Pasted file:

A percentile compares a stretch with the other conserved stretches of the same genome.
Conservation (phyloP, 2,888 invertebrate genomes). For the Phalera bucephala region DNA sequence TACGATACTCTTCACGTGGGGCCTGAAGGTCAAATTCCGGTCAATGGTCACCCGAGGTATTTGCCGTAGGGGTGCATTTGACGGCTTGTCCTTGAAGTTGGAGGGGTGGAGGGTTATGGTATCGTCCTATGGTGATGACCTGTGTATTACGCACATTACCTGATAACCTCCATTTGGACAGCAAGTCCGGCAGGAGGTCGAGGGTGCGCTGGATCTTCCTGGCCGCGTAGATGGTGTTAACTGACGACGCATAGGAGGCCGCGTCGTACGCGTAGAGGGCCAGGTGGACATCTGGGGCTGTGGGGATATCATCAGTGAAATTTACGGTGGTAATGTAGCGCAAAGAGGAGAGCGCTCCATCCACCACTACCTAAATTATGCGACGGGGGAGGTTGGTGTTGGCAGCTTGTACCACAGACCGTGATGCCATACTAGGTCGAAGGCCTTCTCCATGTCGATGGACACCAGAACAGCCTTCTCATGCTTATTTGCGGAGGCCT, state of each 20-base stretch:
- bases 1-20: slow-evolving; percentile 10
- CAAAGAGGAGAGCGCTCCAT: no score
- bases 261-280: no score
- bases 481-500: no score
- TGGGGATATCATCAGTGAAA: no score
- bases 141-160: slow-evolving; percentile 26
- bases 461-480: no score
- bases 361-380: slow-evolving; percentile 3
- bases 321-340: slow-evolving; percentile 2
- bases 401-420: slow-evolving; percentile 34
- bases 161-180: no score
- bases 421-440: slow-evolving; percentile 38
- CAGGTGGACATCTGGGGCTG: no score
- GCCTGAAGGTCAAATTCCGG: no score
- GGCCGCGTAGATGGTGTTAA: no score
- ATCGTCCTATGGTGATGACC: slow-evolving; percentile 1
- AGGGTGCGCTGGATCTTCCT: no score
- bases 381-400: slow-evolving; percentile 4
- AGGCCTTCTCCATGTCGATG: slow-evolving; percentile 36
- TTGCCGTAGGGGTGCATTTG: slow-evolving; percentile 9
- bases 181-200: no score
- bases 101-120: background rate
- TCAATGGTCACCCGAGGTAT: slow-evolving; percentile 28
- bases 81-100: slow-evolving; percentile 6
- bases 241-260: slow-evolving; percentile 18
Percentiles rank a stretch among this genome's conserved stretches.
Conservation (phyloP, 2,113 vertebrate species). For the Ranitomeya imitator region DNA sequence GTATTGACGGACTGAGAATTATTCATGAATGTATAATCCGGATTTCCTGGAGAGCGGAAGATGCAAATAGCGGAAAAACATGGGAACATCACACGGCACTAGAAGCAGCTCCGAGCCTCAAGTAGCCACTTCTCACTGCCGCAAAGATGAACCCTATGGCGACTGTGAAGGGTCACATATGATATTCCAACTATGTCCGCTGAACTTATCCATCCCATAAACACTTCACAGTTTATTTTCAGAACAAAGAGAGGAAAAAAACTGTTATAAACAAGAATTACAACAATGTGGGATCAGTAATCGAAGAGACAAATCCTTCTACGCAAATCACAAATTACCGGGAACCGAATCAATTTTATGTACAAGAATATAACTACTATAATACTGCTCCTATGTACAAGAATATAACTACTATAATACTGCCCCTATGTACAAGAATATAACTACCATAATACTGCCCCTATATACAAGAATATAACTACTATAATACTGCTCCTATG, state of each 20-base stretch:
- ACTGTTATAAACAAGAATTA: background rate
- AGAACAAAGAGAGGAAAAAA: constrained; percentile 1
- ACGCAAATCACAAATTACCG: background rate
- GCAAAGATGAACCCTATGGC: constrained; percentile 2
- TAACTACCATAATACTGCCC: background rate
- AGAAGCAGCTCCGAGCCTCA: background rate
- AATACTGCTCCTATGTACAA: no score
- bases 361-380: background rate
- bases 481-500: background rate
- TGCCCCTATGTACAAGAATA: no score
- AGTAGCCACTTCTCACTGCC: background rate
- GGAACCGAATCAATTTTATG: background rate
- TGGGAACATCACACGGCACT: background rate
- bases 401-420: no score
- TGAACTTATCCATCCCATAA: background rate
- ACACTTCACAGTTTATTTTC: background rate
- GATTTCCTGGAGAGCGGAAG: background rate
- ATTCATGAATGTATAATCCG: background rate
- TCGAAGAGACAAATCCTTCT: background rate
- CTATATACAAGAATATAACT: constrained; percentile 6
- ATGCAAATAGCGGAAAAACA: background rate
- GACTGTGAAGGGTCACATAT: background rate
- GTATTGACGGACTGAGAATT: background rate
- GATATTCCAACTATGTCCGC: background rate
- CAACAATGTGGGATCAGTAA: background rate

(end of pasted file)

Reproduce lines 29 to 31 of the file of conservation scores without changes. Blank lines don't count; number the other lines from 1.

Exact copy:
Conservation (phyloP, 2,113 vertebrate species). For the Ranitomeya imitator region DNA sequence GTATTGACGGACTGAGAATTATTCATGAATGTATAATCCGGATTTCCTGGAGAGCGGAAGATGCAAATAGCGGAAAAACATGGGAACATCACACGGCACTAGAAGCAGCTCCGAGCCTCAAGTAGCCACTTCTCACTGCCGCAAAGATGAACCCTATGGCGACTGTGAAGGGTCACATATGATATTCCAACTATGTCCGCTGAACTTATCCATCCCATAAACACTTCACAGTTTATTTTCAGAACAAAGAGAGGAAAAAAACTGTTATAAACAAGAATTACAACAATGTGGGATCAGTAATCGAAGAGACAAATCCTTCTACGCAAATCACAAATTACCGGGAACCGAATCAATTTTATGTACAAGAATATAACTACTATAATACTGCTCCTATGTACAAGAATATAACTACTATAATACTGCCCCTATGTACAAGAATATAACTACCATAATACTGCCCCTATATACAAGAATATAACTACTATAATACTGCTCCTATG, state of each 20-base stretch:
- ACTGTTATAAACAAGAATTA: background rate
- AGAACAAAGAGAGGAAAAAA: constrained; percentile 1